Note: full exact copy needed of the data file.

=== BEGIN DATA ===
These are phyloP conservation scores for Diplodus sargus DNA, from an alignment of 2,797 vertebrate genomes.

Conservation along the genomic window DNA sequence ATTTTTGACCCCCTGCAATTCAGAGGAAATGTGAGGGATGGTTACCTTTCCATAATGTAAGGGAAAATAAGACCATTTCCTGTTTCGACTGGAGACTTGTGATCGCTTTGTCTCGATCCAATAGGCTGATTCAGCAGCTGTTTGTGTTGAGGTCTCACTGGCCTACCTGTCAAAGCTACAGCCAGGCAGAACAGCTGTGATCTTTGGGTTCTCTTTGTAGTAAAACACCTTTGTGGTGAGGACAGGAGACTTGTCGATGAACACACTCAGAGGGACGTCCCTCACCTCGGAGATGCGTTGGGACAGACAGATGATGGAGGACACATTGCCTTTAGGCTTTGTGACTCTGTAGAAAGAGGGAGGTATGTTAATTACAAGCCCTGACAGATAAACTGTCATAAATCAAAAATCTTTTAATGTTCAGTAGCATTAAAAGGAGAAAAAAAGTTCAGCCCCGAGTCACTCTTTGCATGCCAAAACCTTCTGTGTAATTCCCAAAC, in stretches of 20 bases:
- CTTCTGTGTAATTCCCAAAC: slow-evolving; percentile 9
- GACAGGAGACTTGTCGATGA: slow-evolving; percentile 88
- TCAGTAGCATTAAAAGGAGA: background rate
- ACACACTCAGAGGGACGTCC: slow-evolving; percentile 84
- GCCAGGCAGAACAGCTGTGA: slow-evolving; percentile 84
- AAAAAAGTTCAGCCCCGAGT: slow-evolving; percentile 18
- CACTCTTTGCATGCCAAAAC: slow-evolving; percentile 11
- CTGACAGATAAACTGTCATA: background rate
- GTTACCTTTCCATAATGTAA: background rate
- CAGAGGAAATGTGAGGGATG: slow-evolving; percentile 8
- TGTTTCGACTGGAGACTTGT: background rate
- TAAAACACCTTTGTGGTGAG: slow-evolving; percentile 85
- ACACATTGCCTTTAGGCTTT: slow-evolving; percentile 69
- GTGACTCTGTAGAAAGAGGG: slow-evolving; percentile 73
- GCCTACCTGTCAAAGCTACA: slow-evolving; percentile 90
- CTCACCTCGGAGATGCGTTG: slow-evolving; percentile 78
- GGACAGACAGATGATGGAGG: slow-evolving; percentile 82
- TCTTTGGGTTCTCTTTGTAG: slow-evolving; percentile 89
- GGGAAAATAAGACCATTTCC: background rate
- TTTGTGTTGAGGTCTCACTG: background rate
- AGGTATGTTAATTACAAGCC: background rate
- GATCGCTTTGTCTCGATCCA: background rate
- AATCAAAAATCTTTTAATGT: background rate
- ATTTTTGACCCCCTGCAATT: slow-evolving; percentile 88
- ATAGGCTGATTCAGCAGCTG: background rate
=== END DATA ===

These are phyloP conservation scores for Diplodus sargus DNA, from an alignment of 2,797 vertebrate genomes.

Conservation along the genomic window DNA sequence ATTTTTGACCCCCTGCAATTCAGAGGAAATGTGAGGGATGGTTACCTTTCCATAATGTAAGGGAAAATAAGACCATTTCCTGTTTCGACTGGAGACTTGTGATCGCTTTGTCTCGATCCAATAGGCTGATTCAGCAGCTGTTTGTGTTGAGGTCTCACTGGCCTACCTGTCAAAGCTACAGCCAGGCAGAACAGCTGTGATCTTTGGGTTCTCTTTGTAGTAAAACACCTTTGTGGTGAGGACAGGAGACTTGTCGATGAACACACTCAGAGGGACGTCCCTCACCTCGGAGATGCGTTGGGACAGACAGATGATGGAGGACACATTGCCTTTAGGCTTTGTGACTCTGTAGAAAGAGGGAGGTATGTTAATTACAAGCCCTGACAGATAAACTGTCATAAATCAAAAATCTTTTAATGTTCAGTAGCATTAAAAGGAGAAAAAAAGTTCAGCCCCGAGTCACTCTTTGCATGCCAAAACCTTCTGTGTAATTCCCAAAC, in stretches of 20 bases:
- CTTCTGTGTAATTCCCAAAC: slow-evolving; percentile 9
- GACAGGAGACTTGTCGATGA: slow-evolving; percentile 88
- TCAGTAGCATTAAAAGGAGA: background rate
- ACACACTCAGAGGGACGTCC: slow-evolving; percentile 84
- GCCAGGCAGAACAGCTGTGA: slow-evolving; percentile 84
- AAAAAAGTTCAGCCCCGAGT: slow-evolving; percentile 18
- CACTCTTTGCATGCCAAAAC: slow-evolving; percentile 11
- CTGACAGATAAACTGTCATA: background rate
- GTTACCTTTCCATAATGTAA: background rate
- CAGAGGAAATGTGAGGGATG: slow-evolving; percentile 8
- TGTTTCGACTGGAGACTTGT: background rate
- TAAAACACCTTTGTGGTGAG: slow-evolving; percentile 85
- ACACATTGCCTTTAGGCTTT: slow-evolving; percentile 69
- GTGACTCTGTAGAAAGAGGG: slow-evolving; percentile 73
- GCCTACCTGTCAAAGCTACA: slow-evolving; percentile 90
- CTCACCTCGGAGATGCGTTG: slow-evolving; percentile 78
- GGACAGACAGATGATGGAGG: slow-evolving; percentile 82
- TCTTTGGGTTCTCTTTGTAG: slow-evolving; percentile 89
- GGGAAAATAAGACCATTTCC: background rate
- TTTGTGTTGAGGTCTCACTG: background rate
- AGGTATGTTAATTACAAGCC: background rate
- GATCGCTTTGTCTCGATCCA: background rate
- AATCAAAAATCTTTTAATGT: background rate
- ATTTTTGACCCCCTGCAATT: slow-evolving; percentile 88
- ATAGGCTGATTCAGCAGCTG: background rate